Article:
Why Well-Being is The Next Frontier for Sport.

September, 13 2022

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“Baseball is ninety percent mental. The other half is physical.”

Yogi Berra is right.

Outside of the obvious math error, his quote is accurate; you can’t achieve elite-level athletic success with physical ability alone. For as long as people have played sport, we’ve been continuously fine-tuning the technique, equipment and physical strength in order to push the boundaries for what’s possible in our game. Arguably we’ve left no stone unturned when it comes to perfecting the body.

But what Yogi pointed to in that quote is that the mind is crucial; potentially even more important to ultimate success than just the physical. We agree.

Over recent decades, sport has worked to better integrate this other side of the athlete. In the 2000’s you started to hear more about mental toughness. It’s now not uncommon for teams to have access to mental performance consultants. Elite athletes delve deep into sport psychology as they perfect themselves for peak competition.

Sport has tried to answer the call for mental well-being. But has it worked?

The answer is a bit muddy. There is more discussion than ever on the topic. However, evidence continues to spill forth that we haven’t yet made a sustainable dent in the issue. Take a look at what has happened across sport in just the last couple of years;

  • Simone Biles withdrew from the women’s gymnastics finals in the Tokyo Olympics citing mental health concerns.
  • Naomi Osaka pulled out of the French Open in 2021, quoting her fear for her mental state.
  • Carey Price announced a minimum of a one month hiatus from the Montreal Canadiens in 2021 to attend to his mental well-being.

These are only a small sampling of the high-profile athletes that have made the news. The reality in the population at large is even more alarming. In fact, a study in 2017 stated that 63% of student athletes report a mental health concern that impacts their ability to perform. But only 10% get help.


Why is the problem appearing to worsen rather than get better?

The HONE Athletics point-of-view? We’ve been far too narrow in how we view the topic. Predominantly we look at mental health as a problem for the individual. We have attempted to resolve it with the individual.

But if you take a deeper look at the high profile cases named above, there is a key element not addressed at all: sport culture.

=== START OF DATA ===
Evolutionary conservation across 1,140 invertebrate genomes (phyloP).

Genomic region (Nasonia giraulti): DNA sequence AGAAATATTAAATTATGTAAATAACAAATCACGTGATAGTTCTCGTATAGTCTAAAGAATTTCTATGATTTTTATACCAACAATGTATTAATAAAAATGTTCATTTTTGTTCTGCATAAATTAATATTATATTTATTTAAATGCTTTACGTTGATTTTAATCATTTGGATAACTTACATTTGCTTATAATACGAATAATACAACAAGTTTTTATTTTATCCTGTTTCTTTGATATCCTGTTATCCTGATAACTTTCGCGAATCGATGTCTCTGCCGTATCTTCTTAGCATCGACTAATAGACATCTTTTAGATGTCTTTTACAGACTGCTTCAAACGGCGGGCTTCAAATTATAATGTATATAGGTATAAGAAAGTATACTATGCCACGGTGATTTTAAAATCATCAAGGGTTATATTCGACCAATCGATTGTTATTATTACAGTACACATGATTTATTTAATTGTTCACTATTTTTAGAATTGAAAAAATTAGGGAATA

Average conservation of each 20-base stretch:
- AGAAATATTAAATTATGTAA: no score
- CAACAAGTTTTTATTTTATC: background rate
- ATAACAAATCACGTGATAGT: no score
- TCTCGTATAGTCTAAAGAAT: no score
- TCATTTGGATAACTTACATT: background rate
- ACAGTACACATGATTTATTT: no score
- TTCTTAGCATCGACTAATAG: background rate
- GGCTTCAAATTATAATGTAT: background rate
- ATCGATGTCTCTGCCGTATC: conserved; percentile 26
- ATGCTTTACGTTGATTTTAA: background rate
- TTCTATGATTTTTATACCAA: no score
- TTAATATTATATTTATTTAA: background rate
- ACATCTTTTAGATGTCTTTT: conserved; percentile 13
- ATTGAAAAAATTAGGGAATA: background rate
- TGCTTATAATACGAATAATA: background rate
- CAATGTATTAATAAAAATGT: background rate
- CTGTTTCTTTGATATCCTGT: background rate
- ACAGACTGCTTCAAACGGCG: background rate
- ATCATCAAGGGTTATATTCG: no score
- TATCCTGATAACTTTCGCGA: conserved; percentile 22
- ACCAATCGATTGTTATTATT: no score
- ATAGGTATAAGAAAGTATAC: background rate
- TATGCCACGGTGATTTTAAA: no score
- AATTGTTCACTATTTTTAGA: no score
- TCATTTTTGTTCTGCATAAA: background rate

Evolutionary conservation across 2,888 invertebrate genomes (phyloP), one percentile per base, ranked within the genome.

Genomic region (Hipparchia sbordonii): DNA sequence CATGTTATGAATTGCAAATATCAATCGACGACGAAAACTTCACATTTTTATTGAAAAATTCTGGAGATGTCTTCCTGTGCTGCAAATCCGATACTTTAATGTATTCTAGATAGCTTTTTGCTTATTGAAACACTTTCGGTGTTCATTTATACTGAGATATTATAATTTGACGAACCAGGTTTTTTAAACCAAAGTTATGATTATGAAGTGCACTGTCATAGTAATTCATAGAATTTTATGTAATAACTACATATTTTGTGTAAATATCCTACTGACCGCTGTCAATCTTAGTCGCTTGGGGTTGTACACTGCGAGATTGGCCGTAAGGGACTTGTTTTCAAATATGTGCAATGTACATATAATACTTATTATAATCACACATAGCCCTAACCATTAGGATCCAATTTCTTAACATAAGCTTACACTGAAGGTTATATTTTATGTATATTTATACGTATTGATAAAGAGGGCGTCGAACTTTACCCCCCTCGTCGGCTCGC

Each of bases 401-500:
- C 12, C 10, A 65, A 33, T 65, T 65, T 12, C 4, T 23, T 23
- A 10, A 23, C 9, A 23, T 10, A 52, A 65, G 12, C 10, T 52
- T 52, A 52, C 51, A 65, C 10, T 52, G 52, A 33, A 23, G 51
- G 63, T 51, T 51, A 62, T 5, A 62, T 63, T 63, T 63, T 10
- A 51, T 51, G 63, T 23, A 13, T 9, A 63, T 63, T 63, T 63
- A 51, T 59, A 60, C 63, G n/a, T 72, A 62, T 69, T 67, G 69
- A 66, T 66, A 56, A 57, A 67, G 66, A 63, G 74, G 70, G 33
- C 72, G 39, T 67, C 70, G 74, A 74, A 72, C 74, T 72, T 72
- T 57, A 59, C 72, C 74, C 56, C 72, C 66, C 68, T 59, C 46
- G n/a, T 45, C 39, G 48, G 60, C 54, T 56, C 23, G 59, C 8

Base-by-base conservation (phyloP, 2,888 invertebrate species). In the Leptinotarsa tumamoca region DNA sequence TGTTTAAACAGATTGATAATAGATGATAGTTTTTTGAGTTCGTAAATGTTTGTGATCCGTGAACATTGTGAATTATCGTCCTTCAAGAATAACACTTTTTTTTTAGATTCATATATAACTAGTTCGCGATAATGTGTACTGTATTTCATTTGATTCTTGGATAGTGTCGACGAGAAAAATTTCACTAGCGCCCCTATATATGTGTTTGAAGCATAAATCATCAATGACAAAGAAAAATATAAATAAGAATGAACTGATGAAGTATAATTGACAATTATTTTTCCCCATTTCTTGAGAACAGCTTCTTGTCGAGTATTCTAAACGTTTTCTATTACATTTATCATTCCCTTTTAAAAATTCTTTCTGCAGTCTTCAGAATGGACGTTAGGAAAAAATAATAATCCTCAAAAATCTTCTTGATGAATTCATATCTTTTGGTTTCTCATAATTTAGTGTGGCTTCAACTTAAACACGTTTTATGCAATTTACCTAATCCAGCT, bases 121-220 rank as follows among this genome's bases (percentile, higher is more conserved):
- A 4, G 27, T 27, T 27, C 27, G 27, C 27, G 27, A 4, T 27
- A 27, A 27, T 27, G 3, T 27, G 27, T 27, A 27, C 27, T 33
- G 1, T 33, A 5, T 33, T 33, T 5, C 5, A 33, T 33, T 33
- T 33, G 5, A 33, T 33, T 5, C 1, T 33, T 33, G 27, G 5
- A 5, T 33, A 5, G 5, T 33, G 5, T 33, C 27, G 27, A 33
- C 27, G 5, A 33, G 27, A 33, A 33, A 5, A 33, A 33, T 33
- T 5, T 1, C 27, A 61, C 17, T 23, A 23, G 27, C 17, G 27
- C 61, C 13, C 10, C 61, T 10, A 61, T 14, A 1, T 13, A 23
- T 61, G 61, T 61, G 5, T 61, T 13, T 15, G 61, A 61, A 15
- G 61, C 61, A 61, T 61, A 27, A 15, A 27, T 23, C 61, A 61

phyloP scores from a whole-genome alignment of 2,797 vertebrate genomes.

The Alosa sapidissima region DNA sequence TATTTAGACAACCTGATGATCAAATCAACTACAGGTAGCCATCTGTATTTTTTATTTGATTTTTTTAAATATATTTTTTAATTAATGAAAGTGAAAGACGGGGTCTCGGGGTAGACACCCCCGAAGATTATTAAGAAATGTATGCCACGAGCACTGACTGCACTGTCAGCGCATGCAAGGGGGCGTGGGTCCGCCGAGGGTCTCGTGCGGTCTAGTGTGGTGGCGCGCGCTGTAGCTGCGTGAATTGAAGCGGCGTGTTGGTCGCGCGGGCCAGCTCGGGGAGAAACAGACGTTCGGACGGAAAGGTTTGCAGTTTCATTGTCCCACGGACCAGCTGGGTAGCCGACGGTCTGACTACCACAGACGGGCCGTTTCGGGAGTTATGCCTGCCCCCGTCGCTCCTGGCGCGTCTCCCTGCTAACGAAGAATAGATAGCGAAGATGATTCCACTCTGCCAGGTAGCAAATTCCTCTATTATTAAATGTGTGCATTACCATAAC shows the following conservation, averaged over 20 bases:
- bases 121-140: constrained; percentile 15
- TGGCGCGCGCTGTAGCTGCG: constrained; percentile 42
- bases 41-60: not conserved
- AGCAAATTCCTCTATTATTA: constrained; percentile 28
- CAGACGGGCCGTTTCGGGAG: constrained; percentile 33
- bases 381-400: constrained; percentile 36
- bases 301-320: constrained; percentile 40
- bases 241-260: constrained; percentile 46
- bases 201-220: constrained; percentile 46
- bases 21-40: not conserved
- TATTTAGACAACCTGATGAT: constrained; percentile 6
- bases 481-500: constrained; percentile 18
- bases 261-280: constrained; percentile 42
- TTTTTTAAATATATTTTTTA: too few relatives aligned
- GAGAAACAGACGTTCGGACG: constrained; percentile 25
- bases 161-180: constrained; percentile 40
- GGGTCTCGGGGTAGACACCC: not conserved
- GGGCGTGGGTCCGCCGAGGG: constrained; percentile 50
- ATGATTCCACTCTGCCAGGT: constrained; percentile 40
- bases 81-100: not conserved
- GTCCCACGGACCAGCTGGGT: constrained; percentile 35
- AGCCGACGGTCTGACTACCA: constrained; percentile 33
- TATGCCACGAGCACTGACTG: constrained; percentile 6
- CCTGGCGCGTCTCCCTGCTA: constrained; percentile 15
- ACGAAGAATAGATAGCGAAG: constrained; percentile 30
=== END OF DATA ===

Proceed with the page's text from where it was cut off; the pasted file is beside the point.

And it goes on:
While teaching mental toughness and making individual supports available have undoubtedly moved the needle in a positive direction, these efforts are not enough to overcome the larger, overarching problems which we see as three-fold:

  • Being an athlete means facing stressors differently than non-athletic counterparts. Dedicating time to sport has implications for time management, relationships, pressure and more. The demands on athletes are great.
  • There are still sport-specific stigma. Athletes are still largely operating on the premise that admitting mental distress is akin to weakness. But athletes are perceived as needing to be STRONG. This misconception breeds self-doubt and isolation can set in if one feels they don’t meet up to the ideal.
  • We cannot place responsibility for resilience on the individual in cases where the environment itself may be toxic. Those in a position of power and influence have to assume responsibility for the health of the team environment; open communication and positive team culture comes from the top.

The current paradigm of “address it when it shows up” is missing the vital preventative piece that can be achieved via culture. When we re-prioritize mental well-being and recognize its role in overall performance and quality of life, it gives a new point-of-view for guiding the conversation

The Next Frontier of Sport?

HONE believes there is an exciting future ahead if we can begin to change the way we view athlete development. We need to create development plans that address the “90% mental” as well as the physical.

Given the high-profile cases of our elite athletes who have tapped out at the peak of their careers due to mental health needs, it’s clear that there’s work left to do. And we want all levels of athletes to grow up through sport understanding how the body and mind work together and what support looks and feels like.

Picture a time in the future where we have:

  • Redefined strength to take on a WHOLE ATHLETE view,
  • Open conversation on the impact of stress has reduced stigma, and
  • Work toward creating sporting environments that are healthy and supportive.

The teams that figure out how to make a meaningful shift in these areas will be leading in their leagues. We know this will be true.

It’s up to us, sport leaders. There’s untapped potential and a bright future ahead for those who join the movement to #PutMentalHealthInTheGame.

You’re invited.


HONE is creating the path forward  to equip our coaches in integrating mental well-being into their work. If you’d like to know more about our sport-specific platform that addresses sport stressors and your team culture, please connect with us to book a call or click here to learn more.

We are offering a free download resource for coaches
: "Your Mental Health Development Checklist." (Click to visit and download)

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